Award Repo: Cuba Gooding, Jr.

It's very important that we as a society take care to correct mistakes where possible. Scientific hypotheses that don't stand up to scrutiny are discarded. Newspapers print retractions. I don't see any reason we shouldn't treat awards the same way. If we truly wanted to recognize deserving performances, we'd hand the accolades out five years after the fact, because with all the hype and buzz and politics and pageantry of awards season, it's easy for the actual quality of the work to get muddled. There's no way we could ever do that, though, so the best we can do is look back in time and admit that mistakes were made.

So, let's hop in our time machines and head back to the 69th Academy Awards, when Oscars for the movies of 1996 were presented. And once we get there, let's revisit Best Supporting Actor:

Cuba Gooding, Jr. (Jerry Maguire)
William H. Macy (Fargo)
Armin Mueller-Stahl (Shine)
Edward Norton (Primal Fear)
James Woods (Ghosts of Mississippi)

Before we get to the winner, there's another problem that needs to be addressed. I remember being gobsmacked, even at the time, that Jerry Maguire was nominated for anything. Not only is it up there in Best Supporting Actor, but it took one of the five Best Picture nomination slots. WHY?!? It was a middle-of-the-road romantic comedy that didn't distinguish itself in any way. It was fine, but not anything to write home about. It'd be like Friends With Benefits or 27 Dresses being nominated for Best Picture. Sure, The English Patient sucked too, but at least it was aspiring to be something more than passable.

Anyhow, Best Supporting Actor. Jerry Maguire is an unfathomably over-praised movie, but it didn't win. No, that honor went to Cuba Gooding, Jr.

Quick, tell me what he did in that movie besides shout "Show me the money!" into the phone. You have no idea, do you? Me neither. That's because it was an unremarkable performance in an unremarkable movie, which is especially galling when you look at who he was up against. Edward Norton tore his role in Primal Fear to shreds. William H. Macy's role in Fargo could have easily been a one-note joke. He turns Jerry Lundegaard into a nuanced, tortured loser, and what happens? The one-note joke wins an Oscar.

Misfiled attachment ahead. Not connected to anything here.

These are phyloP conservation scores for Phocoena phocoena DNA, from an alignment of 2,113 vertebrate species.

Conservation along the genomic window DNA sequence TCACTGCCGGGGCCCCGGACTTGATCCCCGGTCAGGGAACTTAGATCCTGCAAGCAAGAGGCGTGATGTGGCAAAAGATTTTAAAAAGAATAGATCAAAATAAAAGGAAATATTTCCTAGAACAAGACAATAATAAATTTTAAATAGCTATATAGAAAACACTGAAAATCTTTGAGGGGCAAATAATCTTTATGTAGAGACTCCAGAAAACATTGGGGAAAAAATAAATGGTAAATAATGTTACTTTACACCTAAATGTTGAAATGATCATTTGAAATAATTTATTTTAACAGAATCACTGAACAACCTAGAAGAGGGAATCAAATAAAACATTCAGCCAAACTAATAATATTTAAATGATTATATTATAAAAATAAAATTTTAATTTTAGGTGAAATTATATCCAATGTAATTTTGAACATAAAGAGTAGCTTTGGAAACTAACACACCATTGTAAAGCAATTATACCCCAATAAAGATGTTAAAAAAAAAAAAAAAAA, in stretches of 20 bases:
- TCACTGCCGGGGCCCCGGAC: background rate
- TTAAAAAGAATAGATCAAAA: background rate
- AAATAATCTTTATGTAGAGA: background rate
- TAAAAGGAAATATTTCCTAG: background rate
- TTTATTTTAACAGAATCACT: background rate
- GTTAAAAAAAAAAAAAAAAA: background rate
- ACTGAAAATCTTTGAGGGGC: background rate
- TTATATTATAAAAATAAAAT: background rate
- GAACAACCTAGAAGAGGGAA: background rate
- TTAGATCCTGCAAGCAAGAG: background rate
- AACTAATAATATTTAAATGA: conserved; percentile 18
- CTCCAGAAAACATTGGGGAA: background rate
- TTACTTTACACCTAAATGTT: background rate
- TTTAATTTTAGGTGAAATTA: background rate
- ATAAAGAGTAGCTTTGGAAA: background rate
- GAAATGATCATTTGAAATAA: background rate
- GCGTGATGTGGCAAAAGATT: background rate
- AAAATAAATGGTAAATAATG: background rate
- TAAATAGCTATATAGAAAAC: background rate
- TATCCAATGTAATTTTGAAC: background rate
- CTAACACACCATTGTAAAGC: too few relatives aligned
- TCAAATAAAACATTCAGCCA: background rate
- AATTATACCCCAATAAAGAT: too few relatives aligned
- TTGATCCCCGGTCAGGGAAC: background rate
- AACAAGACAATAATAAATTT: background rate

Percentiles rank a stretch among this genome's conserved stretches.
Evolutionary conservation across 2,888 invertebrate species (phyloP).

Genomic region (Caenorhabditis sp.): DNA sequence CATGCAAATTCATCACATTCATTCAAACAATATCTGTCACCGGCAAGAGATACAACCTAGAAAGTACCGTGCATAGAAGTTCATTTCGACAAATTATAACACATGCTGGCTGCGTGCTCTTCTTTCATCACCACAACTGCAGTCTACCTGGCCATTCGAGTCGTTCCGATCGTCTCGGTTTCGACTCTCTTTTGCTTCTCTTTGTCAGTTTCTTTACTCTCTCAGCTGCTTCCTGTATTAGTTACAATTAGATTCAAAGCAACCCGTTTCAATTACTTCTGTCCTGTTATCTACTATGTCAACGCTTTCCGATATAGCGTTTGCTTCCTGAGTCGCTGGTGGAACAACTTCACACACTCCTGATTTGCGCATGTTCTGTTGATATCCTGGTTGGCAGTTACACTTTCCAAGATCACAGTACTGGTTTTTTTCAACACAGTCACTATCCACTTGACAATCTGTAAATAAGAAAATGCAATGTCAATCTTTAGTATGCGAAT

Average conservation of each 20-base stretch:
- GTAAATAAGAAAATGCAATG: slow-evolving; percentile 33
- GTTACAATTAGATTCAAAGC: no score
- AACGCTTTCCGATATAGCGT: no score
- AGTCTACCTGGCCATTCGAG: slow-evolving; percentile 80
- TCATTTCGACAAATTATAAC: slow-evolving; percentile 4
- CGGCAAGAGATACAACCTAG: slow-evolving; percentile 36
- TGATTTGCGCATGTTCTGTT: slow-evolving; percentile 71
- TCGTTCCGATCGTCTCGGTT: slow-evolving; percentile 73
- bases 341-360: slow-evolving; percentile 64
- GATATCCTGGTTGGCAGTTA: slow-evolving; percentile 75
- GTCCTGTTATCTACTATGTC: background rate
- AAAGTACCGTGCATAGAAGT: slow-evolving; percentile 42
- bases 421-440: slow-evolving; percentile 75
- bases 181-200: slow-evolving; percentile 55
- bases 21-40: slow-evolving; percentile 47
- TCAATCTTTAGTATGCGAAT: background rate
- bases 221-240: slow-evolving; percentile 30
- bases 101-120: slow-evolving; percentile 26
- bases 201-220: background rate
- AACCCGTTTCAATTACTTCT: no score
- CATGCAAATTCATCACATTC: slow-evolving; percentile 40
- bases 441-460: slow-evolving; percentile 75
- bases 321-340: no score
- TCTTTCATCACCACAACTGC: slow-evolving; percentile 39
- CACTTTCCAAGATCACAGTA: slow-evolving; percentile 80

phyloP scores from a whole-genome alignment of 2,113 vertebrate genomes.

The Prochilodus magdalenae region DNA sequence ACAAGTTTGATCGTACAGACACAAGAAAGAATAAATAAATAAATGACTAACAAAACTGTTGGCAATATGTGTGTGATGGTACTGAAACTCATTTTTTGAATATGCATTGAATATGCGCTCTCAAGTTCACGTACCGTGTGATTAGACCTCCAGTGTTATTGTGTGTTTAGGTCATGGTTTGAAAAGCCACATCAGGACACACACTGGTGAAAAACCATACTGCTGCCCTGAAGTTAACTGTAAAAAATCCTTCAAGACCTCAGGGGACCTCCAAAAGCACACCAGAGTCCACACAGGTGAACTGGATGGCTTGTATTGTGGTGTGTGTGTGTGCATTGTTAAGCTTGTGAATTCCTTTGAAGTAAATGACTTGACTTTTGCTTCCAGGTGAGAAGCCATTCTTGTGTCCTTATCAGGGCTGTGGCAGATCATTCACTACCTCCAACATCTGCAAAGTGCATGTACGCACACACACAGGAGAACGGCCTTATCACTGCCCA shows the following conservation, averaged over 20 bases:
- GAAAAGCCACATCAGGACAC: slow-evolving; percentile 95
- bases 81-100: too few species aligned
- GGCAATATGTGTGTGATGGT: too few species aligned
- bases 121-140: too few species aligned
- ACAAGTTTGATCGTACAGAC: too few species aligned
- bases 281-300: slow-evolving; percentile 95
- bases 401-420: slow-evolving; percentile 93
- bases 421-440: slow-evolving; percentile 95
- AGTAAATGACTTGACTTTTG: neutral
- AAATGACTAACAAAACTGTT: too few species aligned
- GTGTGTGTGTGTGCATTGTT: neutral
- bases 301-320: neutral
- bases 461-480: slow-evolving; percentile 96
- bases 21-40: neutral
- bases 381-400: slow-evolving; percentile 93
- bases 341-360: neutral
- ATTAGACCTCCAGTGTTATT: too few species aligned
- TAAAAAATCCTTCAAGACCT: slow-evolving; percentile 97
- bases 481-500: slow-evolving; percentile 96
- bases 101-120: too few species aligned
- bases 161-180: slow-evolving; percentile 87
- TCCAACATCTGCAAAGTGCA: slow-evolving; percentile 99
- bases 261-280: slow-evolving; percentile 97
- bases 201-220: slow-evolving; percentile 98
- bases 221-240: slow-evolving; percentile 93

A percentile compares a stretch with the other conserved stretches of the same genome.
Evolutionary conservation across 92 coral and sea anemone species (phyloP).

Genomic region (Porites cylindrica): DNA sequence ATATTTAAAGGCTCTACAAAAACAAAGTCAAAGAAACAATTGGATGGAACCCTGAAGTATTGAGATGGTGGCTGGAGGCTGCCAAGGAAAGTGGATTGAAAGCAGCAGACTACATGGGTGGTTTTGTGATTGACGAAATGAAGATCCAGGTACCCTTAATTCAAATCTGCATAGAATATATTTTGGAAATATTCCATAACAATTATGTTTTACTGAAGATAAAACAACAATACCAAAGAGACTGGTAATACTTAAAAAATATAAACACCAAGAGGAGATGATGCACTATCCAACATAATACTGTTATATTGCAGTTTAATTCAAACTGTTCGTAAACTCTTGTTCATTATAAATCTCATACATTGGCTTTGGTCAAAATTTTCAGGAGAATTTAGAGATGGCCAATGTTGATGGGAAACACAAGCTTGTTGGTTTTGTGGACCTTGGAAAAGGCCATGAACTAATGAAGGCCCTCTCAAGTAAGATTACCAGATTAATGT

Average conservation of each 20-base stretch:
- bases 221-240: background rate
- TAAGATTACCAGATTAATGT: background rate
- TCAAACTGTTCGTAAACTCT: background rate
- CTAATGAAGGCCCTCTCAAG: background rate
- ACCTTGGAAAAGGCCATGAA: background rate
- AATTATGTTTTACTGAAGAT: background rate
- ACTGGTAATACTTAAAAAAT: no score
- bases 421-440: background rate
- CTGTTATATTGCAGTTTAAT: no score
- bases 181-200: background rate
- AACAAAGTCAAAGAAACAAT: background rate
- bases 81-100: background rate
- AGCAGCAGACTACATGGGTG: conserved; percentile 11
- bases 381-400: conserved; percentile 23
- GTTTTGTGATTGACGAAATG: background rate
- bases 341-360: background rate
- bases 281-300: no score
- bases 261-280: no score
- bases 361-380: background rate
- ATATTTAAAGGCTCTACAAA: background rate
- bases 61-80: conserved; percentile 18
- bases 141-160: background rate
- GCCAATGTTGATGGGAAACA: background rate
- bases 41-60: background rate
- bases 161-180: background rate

Perhaps I wouldn't be so tetchy about this if Cuba Gooding, Jr. were a better actor in general. There are plenty of compensatory Oscars given to great actors for less-than-stellar roles, and I don't have as much of a problem with those. But here's what Cuba Gooding, Jr. has been spending his time doing since his triumphant victory:

-Chill Factor
-Pearl Harbor
-Rat Race
-Snow Dogs
-Boat Trip
-Daddy Day Camp
-Eleven movies you've never heard of because they went straight-to-DVD.

The prosecution rests. When the repo team has successfully reclaimed the award, they may deliver it to either Macy or Norton at their convenience, and we can consider this wrong righted.


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